The World Heritage Committee also publishes a second list: the “List of World Heritage in Danger”.

Normally, for a site to enter this list, its country asks for help to address serious threats. But in cases of urgent need, the committee can inscribe a site immediately and without the agreement of its country. Currently, 46 World Heritage Sites, 20 of which are natural, are on the List in Danger.

The 46 sites currently on the List of World Heritage in Danger.
UNESCO/Google Maps

How are sites added to the list?

The World Heritage Committee gets information about the state of conservation of sites from countries and from advisory bodies such as the IUCN (natural heritage) and ICOMOS (cultural heritage). Where threats have been identified or changes proposed that may adversely effect a World Heritage property, the committee may seek a detailed site examination. This happened on the Great Barrier Reef in 2012.

The Belize Barrier Reef Reserve System, the largest barrier reef in the Northern Hemisphere, was put on the World Heritage in Danger List for excessive development. The Great Barrier Reef is under scrutiny for similar concerns.
Asteiner/Wikimedia Commons

Two of the criteria used for placing a property on the list are ascertained and potential danger. Ascertained danger measures imminent threats, such as industrial development, to the site. Potential danger applies to development proposals that could undermine the essential character of the site.

Why list a site as ‘in danger’?

There are some advantages to a country of having a site listed as “in danger”. The World Heritage Committee can allocate funds to respond to the threats, typically under a plan drawn up with the country concerned. And it highlights to the world the threats that exist and encourages donor agencies to help.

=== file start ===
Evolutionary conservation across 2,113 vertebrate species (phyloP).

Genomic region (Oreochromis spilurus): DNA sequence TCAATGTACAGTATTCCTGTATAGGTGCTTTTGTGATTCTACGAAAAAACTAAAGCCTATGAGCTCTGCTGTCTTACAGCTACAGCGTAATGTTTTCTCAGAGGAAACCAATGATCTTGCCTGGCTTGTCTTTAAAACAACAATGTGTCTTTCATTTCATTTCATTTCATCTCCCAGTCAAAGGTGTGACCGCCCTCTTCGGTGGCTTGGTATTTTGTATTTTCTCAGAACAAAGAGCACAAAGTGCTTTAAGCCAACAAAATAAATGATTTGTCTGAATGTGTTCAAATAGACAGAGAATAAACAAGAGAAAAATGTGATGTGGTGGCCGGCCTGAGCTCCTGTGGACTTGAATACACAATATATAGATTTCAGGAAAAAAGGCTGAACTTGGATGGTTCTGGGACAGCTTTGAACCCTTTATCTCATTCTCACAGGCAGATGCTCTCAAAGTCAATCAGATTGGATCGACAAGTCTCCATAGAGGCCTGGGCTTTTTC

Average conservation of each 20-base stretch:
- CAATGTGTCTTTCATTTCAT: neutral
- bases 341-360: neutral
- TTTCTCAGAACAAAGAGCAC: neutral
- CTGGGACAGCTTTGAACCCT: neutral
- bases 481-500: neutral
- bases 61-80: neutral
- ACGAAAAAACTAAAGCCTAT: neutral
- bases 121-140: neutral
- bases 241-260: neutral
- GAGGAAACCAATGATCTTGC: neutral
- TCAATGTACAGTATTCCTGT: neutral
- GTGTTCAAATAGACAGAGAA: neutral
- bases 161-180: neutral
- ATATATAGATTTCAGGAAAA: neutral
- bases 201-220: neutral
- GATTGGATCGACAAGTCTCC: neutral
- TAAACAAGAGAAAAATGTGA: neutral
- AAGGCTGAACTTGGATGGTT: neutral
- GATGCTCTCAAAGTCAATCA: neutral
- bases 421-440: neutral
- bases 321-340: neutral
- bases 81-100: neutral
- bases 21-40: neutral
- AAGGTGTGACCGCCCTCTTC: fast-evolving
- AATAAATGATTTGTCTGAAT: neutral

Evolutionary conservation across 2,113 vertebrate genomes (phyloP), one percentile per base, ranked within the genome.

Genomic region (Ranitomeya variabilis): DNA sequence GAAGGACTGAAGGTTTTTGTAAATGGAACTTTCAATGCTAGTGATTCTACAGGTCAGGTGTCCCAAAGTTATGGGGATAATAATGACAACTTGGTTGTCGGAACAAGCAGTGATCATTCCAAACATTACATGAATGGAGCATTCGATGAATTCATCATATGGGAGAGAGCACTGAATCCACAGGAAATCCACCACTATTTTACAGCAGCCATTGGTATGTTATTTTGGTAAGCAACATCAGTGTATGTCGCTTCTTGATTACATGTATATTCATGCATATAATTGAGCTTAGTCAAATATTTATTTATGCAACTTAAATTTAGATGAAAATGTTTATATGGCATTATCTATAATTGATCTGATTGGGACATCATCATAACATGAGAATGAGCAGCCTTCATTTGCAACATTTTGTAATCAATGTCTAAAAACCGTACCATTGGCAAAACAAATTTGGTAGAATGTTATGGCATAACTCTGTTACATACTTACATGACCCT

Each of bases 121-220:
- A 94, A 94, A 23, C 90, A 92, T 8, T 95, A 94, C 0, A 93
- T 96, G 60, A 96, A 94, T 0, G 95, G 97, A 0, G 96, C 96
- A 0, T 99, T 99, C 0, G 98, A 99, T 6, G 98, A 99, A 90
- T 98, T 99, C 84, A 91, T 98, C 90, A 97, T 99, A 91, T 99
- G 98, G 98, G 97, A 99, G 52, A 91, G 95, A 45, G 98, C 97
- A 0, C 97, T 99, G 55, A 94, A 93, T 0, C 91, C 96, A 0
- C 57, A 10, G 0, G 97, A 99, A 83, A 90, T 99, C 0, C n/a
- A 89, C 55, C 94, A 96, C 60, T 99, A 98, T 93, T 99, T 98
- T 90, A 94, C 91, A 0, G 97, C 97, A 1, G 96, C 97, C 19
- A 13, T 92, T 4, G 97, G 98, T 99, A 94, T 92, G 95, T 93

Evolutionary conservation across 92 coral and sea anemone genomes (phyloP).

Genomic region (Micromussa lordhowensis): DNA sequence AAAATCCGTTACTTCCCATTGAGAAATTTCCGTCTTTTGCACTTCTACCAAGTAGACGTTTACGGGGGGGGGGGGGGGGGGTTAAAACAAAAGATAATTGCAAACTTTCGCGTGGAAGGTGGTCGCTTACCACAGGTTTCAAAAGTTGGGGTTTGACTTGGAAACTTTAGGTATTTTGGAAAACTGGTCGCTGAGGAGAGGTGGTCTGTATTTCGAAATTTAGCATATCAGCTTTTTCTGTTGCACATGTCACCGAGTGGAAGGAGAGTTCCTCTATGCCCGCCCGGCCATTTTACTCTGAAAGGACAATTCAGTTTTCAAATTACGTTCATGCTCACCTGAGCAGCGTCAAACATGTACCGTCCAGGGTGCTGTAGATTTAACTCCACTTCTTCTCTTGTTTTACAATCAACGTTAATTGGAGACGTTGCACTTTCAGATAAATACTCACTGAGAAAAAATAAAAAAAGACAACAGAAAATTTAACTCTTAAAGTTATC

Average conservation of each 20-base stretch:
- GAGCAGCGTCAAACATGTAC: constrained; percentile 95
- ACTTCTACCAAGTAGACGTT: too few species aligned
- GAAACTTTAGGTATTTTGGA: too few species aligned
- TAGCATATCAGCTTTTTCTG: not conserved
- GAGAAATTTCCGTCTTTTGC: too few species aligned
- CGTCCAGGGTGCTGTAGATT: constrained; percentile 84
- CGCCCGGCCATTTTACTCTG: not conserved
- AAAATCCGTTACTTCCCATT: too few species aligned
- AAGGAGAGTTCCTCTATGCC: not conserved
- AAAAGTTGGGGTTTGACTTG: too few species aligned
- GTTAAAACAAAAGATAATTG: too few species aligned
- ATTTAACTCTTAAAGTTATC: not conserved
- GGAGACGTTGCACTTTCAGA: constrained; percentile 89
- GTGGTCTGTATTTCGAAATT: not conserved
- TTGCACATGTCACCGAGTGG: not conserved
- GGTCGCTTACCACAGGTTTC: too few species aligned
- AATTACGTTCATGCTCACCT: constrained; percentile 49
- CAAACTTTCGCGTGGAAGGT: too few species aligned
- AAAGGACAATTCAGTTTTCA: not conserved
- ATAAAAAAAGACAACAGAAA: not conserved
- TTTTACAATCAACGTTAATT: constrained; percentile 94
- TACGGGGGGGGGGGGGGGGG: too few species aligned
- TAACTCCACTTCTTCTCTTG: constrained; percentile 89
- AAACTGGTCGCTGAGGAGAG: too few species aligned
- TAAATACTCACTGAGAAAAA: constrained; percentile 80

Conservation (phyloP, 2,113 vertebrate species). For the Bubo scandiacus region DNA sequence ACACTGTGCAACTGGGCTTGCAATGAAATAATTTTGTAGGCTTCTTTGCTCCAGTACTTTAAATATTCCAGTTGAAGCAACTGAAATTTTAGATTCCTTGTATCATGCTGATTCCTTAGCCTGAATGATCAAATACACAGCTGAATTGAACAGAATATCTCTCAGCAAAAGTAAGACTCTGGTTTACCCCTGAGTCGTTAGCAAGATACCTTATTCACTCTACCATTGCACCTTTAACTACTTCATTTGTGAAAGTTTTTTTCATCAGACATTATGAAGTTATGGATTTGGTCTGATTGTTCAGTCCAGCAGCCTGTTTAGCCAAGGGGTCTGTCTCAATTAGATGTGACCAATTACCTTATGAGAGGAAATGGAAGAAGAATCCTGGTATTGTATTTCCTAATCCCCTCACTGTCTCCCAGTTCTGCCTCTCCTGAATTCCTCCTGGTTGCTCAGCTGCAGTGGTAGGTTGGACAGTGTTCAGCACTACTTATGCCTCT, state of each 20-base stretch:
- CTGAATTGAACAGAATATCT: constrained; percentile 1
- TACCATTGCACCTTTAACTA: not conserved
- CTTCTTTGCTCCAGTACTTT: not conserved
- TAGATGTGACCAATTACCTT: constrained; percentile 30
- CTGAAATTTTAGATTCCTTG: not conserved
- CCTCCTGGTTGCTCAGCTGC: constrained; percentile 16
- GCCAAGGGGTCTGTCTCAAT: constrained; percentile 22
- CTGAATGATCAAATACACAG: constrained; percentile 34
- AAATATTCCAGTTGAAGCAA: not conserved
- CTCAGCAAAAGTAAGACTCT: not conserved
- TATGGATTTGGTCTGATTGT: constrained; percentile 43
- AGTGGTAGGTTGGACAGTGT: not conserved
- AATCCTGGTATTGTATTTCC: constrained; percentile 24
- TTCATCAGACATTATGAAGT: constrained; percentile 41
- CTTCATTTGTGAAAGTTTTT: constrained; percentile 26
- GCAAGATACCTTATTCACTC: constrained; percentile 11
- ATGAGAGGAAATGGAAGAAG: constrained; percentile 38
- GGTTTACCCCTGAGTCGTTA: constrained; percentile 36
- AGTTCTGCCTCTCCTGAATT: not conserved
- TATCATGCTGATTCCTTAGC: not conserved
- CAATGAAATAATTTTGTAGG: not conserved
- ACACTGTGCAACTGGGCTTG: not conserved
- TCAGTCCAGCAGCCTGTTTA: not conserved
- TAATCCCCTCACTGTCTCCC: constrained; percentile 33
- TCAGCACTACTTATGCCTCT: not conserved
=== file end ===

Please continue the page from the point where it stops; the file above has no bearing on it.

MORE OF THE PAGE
For example, all five World Heritage Sites in the Democratic Republic of the Congo have been on the endangered list since 1994, which has generated a large amount of international aid to support their rehabilitation. More than US$50 million has flowed not just from UNESCO but also from non-government organisations and from Belgium and Japan. This is an excellent example of the convention at work.

Countries may seek to avoid listing (and any perceived shame attached to this) and address the concerns internally. This occurred when Ecuador’s Galapagos World Heritage Area was inscribed.

Ecuador initially opposed the listing and asked for time to resolve the concerns internally. This required a constitutional change to empower the federal government to take appropriate action. Much to Ecuador’s credit, this was accomplished.

Few other countries have taken such dramatic action to protect World Heritage. On two occasions when countries have failed to respond appropriately, the committee has taken the radical step to remove sites from both Heritage lists altogether. The first to be removed was Oman’s Arabian Oryx Sanctuary – a victim of the nation’s lust for oil.

Every such removal would be seen as a failure of the convention. The presumption is that a site is rehabilitated and then upgraded to its original standing on the World Heritage list.

While there has been some debate about its efficacy and there are different interpretations about the significance and meaning of listing a site as “in danger”, the process is a very clear first step in the potential removal of a site from the World Heritage List.

The Conversation

Peter Valentine is Associate Professor Environmental Science at James Cook University.

This article was originally published on The Conversation.
Read the original article.

Mozambique: Sharks in Danger

The link below is to an article reporting on the threat to sharks along the Mozambique coastline thanks to China.

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Article: Wind Farms and Birds

The link below is to an article reporting on wind farms and the alleged danger they pose to birds. A study has shown no long term damage to birds.

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Coal Ship Runs Aground on the Great Barrier Reef

The Great Barrier Reef on Australia’s northern east coast off Queensland has been hit by a Chinese Coal Carrier. The ship ran aground on a shoal some 70km east of Great Keppel Island, while it was steaming full ahead, while being off course (possibly taking a short cut). The ship is carrying something like 65 000 tonnes of coal, but the main danger for the reef from the ship is its fuel oil, which has already begun to leak.

The Shen Neng 1 is now in danger of breaking up and causing an environmental disaster, should all of its fuel oil spill into the ocean. There are great fears for the Great Barrier Reef should this happen.

For more see the videos below: